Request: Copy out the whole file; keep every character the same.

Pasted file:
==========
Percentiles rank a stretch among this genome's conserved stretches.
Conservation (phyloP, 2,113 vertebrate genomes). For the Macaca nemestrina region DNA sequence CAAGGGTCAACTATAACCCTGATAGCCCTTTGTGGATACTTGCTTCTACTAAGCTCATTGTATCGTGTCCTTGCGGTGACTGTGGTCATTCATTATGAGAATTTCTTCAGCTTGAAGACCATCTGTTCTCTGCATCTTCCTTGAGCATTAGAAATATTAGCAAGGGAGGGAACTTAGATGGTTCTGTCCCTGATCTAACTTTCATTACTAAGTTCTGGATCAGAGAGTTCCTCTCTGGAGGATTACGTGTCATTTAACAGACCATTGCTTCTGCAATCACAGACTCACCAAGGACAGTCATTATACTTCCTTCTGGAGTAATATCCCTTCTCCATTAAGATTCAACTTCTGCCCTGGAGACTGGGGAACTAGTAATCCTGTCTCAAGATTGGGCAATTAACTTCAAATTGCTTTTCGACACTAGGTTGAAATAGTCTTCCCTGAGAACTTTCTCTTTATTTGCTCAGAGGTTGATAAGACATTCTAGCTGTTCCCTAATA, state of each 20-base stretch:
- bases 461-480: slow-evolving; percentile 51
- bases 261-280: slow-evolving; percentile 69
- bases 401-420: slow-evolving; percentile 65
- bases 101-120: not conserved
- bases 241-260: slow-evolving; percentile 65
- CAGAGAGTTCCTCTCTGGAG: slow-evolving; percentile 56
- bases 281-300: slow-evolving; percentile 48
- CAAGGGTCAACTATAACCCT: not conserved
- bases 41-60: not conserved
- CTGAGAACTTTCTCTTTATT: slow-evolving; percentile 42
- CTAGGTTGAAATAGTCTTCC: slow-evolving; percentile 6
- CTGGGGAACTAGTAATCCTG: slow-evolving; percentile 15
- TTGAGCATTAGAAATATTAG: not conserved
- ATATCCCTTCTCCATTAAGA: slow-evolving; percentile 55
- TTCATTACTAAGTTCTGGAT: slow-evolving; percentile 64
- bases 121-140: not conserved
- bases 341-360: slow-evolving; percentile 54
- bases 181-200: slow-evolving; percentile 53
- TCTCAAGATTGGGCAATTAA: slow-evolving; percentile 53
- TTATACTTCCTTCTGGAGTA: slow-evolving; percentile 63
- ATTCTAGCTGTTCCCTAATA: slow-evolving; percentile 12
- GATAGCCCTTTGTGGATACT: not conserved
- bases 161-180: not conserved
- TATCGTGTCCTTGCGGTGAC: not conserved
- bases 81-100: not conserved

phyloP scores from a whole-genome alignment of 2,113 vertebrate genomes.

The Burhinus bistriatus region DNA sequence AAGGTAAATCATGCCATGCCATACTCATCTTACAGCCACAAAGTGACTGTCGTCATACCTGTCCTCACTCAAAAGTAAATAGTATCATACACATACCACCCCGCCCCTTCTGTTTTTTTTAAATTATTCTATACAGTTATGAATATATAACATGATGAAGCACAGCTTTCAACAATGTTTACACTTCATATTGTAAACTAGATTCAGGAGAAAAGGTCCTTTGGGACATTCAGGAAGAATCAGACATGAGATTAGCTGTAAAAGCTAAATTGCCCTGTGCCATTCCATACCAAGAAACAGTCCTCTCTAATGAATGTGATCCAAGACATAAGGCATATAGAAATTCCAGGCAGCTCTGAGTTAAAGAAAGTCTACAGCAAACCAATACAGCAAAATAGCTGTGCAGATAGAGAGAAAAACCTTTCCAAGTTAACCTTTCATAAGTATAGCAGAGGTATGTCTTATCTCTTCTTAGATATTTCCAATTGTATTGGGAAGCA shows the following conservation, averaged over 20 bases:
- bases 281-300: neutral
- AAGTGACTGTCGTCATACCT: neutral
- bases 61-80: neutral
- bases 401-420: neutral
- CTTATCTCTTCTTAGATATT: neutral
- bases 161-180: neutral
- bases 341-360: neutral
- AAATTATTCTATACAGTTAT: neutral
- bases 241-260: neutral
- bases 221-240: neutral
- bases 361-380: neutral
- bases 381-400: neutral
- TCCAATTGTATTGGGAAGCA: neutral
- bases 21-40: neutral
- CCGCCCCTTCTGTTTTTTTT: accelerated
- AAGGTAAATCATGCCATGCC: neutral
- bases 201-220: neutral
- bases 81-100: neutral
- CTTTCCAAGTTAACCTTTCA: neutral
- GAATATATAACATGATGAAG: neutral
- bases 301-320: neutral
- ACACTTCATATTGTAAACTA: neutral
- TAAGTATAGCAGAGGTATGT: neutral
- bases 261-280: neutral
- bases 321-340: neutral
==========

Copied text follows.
Percentiles rank a stretch among this genome's conserved stretches.
Conservation (phyloP, 2,113 vertebrate genomes). For the Macaca nemestrina region DNA sequence CAAGGGTCAACTATAACCCTGATAGCCCTTTGTGGATACTTGCTTCTACTAAGCTCATTGTATCGTGTCCTTGCGGTGACTGTGGTCATTCATTATGAGAATTTCTTCAGCTTGAAGACCATCTGTTCTCTGCATCTTCCTTGAGCATTAGAAATATTAGCAAGGGAGGGAACTTAGATGGTTCTGTCCCTGATCTAACTTTCATTACTAAGTTCTGGATCAGAGAGTTCCTCTCTGGAGGATTACGTGTCATTTAACAGACCATTGCTTCTGCAATCACAGACTCACCAAGGACAGTCATTATACTTCCTTCTGGAGTAATATCCCTTCTCCATTAAGATTCAACTTCTGCCCTGGAGACTGGGGAACTAGTAATCCTGTCTCAAGATTGGGCAATTAACTTCAAATTGCTTTTCGACACTAGGTTGAAATAGTCTTCCCTGAGAACTTTCTCTTTATTTGCTCAGAGGTTGATAAGACATTCTAGCTGTTCCCTAATA, state of each 20-base stretch:
- bases 461-480: slow-evolving; percentile 51
- bases 261-280: slow-evolving; percentile 69
- bases 401-420: slow-evolving; percentile 65
- bases 101-120: not conserved
- bases 241-260: slow-evolving; percentile 65
- CAGAGAGTTCCTCTCTGGAG: slow-evolving; percentile 56
- bases 281-300: slow-evolving; percentile 48
- CAAGGGTCAACTATAACCCT: not conserved
- bases 41-60: not conserved
- CTGAGAACTTTCTCTTTATT: slow-evolving; percentile 42
- CTAGGTTGAAATAGTCTTCC: slow-evolving; percentile 6
- CTGGGGAACTAGTAATCCTG: slow-evolving; percentile 15
- TTGAGCATTAGAAATATTAG: not conserved
- ATATCCCTTCTCCATTAAGA: slow-evolving; percentile 55
- TTCATTACTAAGTTCTGGAT: slow-evolving; percentile 64
- bases 121-140: not conserved
- bases 341-360: slow-evolving; percentile 54
- bases 181-200: slow-evolving; percentile 53
- TCTCAAGATTGGGCAATTAA: slow-evolving; percentile 53
- TTATACTTCCTTCTGGAGTA: slow-evolving; percentile 63
- ATTCTAGCTGTTCCCTAATA: slow-evolving; percentile 12
- GATAGCCCTTTGTGGATACT: not conserved
- bases 161-180: not conserved
- TATCGTGTCCTTGCGGTGAC: not conserved
- bases 81-100: not conserved

phyloP scores from a whole-genome alignment of 2,113 vertebrate genomes.

The Burhinus bistriatus region DNA sequence AAGGTAAATCATGCCATGCCATACTCATCTTACAGCCACAAAGTGACTGTCGTCATACCTGTCCTCACTCAAAAGTAAATAGTATCATACACATACCACCCCGCCCCTTCTGTTTTTTTTAAATTATTCTATACAGTTATGAATATATAACATGATGAAGCACAGCTTTCAACAATGTTTACACTTCATATTGTAAACTAGATTCAGGAGAAAAGGTCCTTTGGGACATTCAGGAAGAATCAGACATGAGATTAGCTGTAAAAGCTAAATTGCCCTGTGCCATTCCATACCAAGAAACAGTCCTCTCTAATGAATGTGATCCAAGACATAAGGCATATAGAAATTCCAGGCAGCTCTGAGTTAAAGAAAGTCTACAGCAAACCAATACAGCAAAATAGCTGTGCAGATAGAGAGAAAAACCTTTCCAAGTTAACCTTTCATAAGTATAGCAGAGGTATGTCTTATCTCTTCTTAGATATTTCCAATTGTATTGGGAAGCA shows the following conservation, averaged over 20 bases:
- bases 281-300: neutral
- AAGTGACTGTCGTCATACCT: neutral
- bases 61-80: neutral
- bases 401-420: neutral
- CTTATCTCTTCTTAGATATT: neutral
- bases 161-180: neutral
- bases 341-360: neutral
- AAATTATTCTATACAGTTAT: neutral
- bases 241-260: neutral
- bases 221-240: neutral
- bases 361-380: neutral
- bases 381-400: neutral
- TCCAATTGTATTGGGAAGCA: neutral
- bases 21-40: neutral
- CCGCCCCTTCTGTTTTTTTT: accelerated
- AAGGTAAATCATGCCATGCC: neutral
- bases 201-220: neutral
- bases 81-100: neutral
- CTTTCCAAGTTAACCTTTCA: neutral
- GAATATATAACATGATGAAG: neutral
- bases 301-320: neutral
- ACACTTCATATTGTAAACTA: neutral
- TAAGTATAGCAGAGGTATGT: neutral
- bases 261-280: neutral
- bases 321-340: neutral